As a solution to the problem of the two- dimensional photograph, Laub asked her subjects to write a personal declaration in the form of a testament. She chose to focus on young people, she explains, because it is they who determine the future. The result is a collection of portraits of young people, all of whom live in this place, a place that others - who may be people like them - are making unbearable. But the personal statements of nearly all of them convey a message of peace. As Ron, a soldier photographed with his weapon, writes, "I think Hebrew and Arabic are the only languages in the world where the greeting is the word 'peace.' All that's left is to implement it."
The subjects are anonymous; all of them look into the camera and "have their picture taken." And the pictures are excellent. Most of them are intriguing, filled with details and with hints that transcend the faces. Each photograph tells a story, thereby, in my opinion, rendering superfluous the personal statements, most of which read like Peace Now communiques.
The book begins with quite routine photographs of individuals or groups, as if to say, "Let me introduce Israeli and Palestinian youth in their natural habitat." But in short order the viewer comes to the heart of the matter: young people from both sides who were victims of terror and who expose their wounds: amputated limbs, burn scars, bizarre orthopedic devices growing out of their bodies. Crutches, wheelchairs, eyes that will never see again - portraits of the catastrophe, of the war. The images are provocative and uncompromising but not pugnacious or humiliating.
Nearly all the subjects were innocent passersby, who were wounded by chance. Anna, now paralyzed, was a waitress at the Park Hotel in Netanya, where a suicide bomber blew himself up on Passover Eve 2002; Murad, from Hebron, was playing with a plastic toy rifle and was shot by Israeli soldiers and lost a foot as a result. The camera does not lie: The young body, twisted and disabled, and the sad eyes assault the observer, and for a split second, in some involuntary spasm of the brain, you imagine yourself armless, legless, blind, paralyzed - just for a twinkling. The young people we are looking at will continue to live like this for many years.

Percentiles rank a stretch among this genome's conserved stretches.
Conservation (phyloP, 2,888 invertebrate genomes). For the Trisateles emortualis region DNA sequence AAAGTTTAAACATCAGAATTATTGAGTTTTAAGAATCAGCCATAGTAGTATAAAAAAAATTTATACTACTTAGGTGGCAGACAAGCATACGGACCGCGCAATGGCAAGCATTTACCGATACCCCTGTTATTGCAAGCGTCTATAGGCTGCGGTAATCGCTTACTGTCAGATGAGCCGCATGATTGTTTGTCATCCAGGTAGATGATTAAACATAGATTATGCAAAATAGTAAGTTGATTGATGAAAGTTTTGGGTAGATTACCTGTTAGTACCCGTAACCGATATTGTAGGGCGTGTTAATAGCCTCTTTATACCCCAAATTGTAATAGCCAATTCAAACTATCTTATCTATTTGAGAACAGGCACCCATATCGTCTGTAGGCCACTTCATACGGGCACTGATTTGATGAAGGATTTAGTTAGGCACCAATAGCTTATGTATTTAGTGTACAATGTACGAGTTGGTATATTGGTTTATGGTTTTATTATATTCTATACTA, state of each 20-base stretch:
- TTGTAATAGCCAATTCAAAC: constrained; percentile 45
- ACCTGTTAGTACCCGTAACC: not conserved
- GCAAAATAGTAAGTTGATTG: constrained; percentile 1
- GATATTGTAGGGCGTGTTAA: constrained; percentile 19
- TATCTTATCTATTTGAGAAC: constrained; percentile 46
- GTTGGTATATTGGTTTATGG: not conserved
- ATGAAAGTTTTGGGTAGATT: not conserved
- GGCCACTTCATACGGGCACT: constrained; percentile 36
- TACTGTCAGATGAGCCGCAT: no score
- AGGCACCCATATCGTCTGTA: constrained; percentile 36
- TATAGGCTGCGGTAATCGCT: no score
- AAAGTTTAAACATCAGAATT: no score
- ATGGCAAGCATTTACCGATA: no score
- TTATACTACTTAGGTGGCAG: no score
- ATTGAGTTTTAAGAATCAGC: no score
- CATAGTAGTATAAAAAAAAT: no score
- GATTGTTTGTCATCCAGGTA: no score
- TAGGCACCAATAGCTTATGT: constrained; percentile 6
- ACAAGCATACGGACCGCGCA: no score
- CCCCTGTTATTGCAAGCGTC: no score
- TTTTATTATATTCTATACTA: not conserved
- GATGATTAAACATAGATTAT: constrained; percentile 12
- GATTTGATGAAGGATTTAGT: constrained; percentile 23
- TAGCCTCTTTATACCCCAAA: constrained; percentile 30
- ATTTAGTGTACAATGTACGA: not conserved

Laub has succeeded, in these fine photographs, in showing disability as the routine, not the exceptional. And this is our tragedy, Jews and Arabs alike, in this land. The trouble is that we Israelis no longer see this - or, more accurately, do not observe and do not draw the obvious conclusion, as recommended by most of the book's subjects: to make peace. It is a pity that we need a foreign photographer to show us the disability of both peoples. Laub manages to touch the pain and convey it to even the most jaded viewer. The deformities and incapacities cry out to the heavens, but the sad eyes of the youngsters tell most of all the story of the misfortune of us all.
Few Israeli photographers focus on this all-important theme or choose to pursue documentary photography instead of the "artistic" type - photography that does not concentrate on the concrete but on symbolic images, propelled by the photographer's desire to become famous and sell and be shown in galleries. The problem is that even those who touch and photograph and document the calamity we are living do not get the exposure they deserve. In sum, this is an excellent book. Too bad, though, that the cover photograph is of a beautiful Israeli female soldier - but maybe this is the best way to market our troubles.
Haaretz photographer Alex Levac won the Israel Prize for Photography in 2005.